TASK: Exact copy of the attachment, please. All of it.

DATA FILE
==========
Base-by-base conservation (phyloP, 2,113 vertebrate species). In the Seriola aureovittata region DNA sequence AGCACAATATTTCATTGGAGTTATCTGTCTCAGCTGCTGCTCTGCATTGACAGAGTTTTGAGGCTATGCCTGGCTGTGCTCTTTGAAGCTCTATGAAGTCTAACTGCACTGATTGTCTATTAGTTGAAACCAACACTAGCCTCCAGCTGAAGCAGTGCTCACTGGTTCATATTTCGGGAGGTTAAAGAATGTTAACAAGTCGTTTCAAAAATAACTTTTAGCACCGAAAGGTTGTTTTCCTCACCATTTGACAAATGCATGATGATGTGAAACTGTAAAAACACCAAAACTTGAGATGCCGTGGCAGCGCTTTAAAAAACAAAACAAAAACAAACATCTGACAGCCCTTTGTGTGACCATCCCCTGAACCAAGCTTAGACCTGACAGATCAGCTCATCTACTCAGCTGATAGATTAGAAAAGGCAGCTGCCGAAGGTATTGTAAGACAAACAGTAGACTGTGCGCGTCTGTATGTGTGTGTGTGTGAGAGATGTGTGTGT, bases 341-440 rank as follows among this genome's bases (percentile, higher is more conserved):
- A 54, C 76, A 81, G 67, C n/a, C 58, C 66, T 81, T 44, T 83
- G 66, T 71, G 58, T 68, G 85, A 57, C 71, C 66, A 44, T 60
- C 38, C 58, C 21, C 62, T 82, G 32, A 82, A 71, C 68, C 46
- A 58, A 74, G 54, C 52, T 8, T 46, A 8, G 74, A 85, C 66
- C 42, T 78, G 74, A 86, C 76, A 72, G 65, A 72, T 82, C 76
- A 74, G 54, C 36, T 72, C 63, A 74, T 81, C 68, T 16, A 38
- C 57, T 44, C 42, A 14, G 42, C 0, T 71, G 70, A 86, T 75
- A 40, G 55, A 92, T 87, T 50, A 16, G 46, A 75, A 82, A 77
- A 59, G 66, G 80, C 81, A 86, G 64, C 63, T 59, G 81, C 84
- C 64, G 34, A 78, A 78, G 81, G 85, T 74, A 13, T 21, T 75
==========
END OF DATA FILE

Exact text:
Base-by-base conservation (phyloP, 2,113 vertebrate species). In the Seriola aureovittata region DNA sequence AGCACAATATTTCATTGGAGTTATCTGTCTCAGCTGCTGCTCTGCATTGACAGAGTTTTGAGGCTATGCCTGGCTGTGCTCTTTGAAGCTCTATGAAGTCTAACTGCACTGATTGTCTATTAGTTGAAACCAACACTAGCCTCCAGCTGAAGCAGTGCTCACTGGTTCATATTTCGGGAGGTTAAAGAATGTTAACAAGTCGTTTCAAAAATAACTTTTAGCACCGAAAGGTTGTTTTCCTCACCATTTGACAAATGCATGATGATGTGAAACTGTAAAAACACCAAAACTTGAGATGCCGTGGCAGCGCTTTAAAAAACAAAACAAAAACAAACATCTGACAGCCCTTTGTGTGACCATCCCCTGAACCAAGCTTAGACCTGACAGATCAGCTCATCTACTCAGCTGATAGATTAGAAAAGGCAGCTGCCGAAGGTATTGTAAGACAAACAGTAGACTGTGCGCGTCTGTATGTGTGTGTGTGTGAGAGATGTGTGTGT, bases 341-440 rank as follows among this genome's bases (percentile, higher is more conserved):
- A 54, C 76, A 81, G 67, C n/a, C 58, C 66, T 81, T 44, T 83
- G 66, T 71, G 58, T 68, G 85, A 57, C 71, C 66, A 44, T 60
- C 38, C 58, C 21, C 62, T 82, G 32, A 82, A 71, C 68, C 46
- A 58, A 74, G 54, C 52, T 8, T 46, A 8, G 74, A 85, C 66
- C 42, T 78, G 74, A 86, C 76, A 72, G 65, A 72, T 82, C 76
- A 74, G 54, C 36, T 72, C 63, A 74, T 81, C 68, T 16, A 38
- C 57, T 44, C 42, A 14, G 42, C 0, T 71, G 70, A 86, T 75
- A 40, G 55, A 92, T 87, T 50, A 16, G 46, A 75, A 82, A 77
- A 59, G 66, G 80, C 81, A 86, G 64, C 63, T 59, G 81, C 84
- C 64, G 34, A 78, A 78, G 81, G 85, T 74, A 13, T 21, T 75